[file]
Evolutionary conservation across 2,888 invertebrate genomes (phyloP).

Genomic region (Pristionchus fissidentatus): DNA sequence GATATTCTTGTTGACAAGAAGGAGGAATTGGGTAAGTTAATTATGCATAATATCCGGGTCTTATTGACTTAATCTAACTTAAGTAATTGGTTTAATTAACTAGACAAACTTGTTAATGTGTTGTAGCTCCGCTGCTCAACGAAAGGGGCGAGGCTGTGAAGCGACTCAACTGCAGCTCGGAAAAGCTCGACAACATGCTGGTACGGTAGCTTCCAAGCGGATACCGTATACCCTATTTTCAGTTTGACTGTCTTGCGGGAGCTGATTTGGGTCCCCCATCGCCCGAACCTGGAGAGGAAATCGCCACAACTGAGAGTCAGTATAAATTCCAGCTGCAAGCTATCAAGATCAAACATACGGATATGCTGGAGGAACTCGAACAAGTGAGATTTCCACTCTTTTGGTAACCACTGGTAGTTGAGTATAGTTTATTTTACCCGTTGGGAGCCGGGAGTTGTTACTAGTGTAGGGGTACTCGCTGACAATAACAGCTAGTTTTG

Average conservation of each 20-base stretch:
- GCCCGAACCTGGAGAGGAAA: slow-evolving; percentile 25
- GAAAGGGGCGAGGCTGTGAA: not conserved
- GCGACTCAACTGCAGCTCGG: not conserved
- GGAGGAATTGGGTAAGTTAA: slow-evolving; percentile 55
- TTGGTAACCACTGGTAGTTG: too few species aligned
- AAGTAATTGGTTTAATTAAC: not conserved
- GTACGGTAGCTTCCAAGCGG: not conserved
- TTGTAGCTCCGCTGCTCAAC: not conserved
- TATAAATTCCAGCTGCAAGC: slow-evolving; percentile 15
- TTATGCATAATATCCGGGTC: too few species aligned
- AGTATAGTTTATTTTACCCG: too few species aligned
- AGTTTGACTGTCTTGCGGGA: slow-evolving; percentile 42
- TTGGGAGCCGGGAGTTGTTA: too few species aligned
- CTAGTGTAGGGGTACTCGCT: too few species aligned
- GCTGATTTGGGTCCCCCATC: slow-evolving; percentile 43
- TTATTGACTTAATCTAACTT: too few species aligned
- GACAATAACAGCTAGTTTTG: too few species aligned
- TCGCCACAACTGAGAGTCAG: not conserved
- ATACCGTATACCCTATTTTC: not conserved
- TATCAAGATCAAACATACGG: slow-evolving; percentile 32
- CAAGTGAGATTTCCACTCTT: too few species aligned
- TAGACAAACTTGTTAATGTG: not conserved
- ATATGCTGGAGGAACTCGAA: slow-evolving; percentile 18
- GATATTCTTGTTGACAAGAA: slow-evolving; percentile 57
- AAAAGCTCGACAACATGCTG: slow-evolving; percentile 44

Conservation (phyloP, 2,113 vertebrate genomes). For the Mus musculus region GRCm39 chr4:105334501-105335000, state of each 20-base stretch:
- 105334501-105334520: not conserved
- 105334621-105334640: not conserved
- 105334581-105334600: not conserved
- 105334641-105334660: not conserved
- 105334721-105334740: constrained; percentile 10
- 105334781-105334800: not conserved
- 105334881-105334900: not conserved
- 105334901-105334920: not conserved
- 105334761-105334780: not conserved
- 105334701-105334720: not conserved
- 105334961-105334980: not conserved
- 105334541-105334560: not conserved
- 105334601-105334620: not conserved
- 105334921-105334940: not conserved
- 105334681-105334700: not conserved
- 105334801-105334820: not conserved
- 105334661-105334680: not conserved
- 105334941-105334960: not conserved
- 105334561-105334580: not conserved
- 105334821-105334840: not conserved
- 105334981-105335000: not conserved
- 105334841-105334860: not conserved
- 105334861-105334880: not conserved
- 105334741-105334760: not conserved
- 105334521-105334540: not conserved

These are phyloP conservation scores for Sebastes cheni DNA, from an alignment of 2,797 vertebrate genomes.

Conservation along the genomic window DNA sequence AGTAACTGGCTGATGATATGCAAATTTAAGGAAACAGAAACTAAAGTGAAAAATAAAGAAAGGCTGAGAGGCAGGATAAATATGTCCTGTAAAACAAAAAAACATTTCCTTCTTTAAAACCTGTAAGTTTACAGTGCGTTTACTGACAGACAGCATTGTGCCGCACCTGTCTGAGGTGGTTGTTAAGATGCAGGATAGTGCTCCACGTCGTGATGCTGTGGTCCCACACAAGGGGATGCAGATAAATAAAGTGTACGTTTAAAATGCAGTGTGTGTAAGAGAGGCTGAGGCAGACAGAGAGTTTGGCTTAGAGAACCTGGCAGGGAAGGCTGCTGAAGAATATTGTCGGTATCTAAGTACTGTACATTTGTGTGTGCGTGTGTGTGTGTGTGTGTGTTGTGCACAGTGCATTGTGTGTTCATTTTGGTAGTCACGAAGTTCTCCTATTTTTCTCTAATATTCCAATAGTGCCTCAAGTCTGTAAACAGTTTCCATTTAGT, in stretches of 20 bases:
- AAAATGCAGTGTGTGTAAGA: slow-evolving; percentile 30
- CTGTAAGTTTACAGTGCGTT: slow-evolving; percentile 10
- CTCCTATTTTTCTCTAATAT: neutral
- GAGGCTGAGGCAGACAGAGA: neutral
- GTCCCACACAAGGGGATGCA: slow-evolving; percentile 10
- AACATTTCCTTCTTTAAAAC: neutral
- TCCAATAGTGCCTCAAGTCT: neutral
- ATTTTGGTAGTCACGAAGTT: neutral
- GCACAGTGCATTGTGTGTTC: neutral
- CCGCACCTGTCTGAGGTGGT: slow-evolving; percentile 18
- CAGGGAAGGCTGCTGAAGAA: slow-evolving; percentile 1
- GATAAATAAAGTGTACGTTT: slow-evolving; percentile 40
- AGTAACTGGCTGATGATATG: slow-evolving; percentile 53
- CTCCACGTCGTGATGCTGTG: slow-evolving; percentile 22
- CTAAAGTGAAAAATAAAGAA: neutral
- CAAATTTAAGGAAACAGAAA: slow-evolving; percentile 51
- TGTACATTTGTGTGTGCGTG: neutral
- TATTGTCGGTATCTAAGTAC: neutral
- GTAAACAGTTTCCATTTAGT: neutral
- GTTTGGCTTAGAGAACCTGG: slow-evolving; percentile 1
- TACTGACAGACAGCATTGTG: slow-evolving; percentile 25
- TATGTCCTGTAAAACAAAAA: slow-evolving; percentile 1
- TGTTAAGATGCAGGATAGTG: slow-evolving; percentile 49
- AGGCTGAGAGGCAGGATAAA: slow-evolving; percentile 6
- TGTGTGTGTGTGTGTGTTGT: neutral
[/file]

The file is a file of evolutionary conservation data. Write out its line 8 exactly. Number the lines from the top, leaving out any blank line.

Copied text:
- TTGGTAACCACTGGTAGTTG: too few species aligned